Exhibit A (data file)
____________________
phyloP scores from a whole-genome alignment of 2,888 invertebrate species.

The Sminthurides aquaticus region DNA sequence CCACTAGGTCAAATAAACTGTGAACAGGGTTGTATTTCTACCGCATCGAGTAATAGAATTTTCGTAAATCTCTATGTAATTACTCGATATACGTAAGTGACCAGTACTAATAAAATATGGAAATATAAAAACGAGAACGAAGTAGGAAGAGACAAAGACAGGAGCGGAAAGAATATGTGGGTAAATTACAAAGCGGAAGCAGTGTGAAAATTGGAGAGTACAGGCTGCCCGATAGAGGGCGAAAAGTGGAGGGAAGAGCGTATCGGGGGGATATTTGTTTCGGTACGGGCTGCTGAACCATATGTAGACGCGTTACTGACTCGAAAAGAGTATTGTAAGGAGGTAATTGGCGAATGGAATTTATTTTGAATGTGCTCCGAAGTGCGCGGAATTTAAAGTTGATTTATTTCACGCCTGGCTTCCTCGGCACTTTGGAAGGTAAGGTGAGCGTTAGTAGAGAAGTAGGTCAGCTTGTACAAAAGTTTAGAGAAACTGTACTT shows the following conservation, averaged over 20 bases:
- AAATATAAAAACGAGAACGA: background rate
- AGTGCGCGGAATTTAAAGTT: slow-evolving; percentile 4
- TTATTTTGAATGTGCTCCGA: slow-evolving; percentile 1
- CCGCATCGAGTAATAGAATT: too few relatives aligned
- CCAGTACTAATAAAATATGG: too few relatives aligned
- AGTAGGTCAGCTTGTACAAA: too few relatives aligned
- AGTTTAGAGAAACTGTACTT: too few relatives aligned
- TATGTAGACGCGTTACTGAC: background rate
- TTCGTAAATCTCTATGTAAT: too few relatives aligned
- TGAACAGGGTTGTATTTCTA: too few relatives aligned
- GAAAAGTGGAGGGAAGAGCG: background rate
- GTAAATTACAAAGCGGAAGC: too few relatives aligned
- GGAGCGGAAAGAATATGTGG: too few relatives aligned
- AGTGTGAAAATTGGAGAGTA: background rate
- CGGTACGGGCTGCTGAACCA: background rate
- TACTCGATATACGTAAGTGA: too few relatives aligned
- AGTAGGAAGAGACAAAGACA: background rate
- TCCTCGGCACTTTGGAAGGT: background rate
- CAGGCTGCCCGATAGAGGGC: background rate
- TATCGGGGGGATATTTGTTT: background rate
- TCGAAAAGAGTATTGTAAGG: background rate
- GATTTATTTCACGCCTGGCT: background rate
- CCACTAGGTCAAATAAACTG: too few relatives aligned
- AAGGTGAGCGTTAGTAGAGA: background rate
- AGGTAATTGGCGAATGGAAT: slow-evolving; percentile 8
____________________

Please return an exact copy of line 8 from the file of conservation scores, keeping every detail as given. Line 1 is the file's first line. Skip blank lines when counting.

- AGTAGGTCAGCTTGTACAAA: too few relatives aligned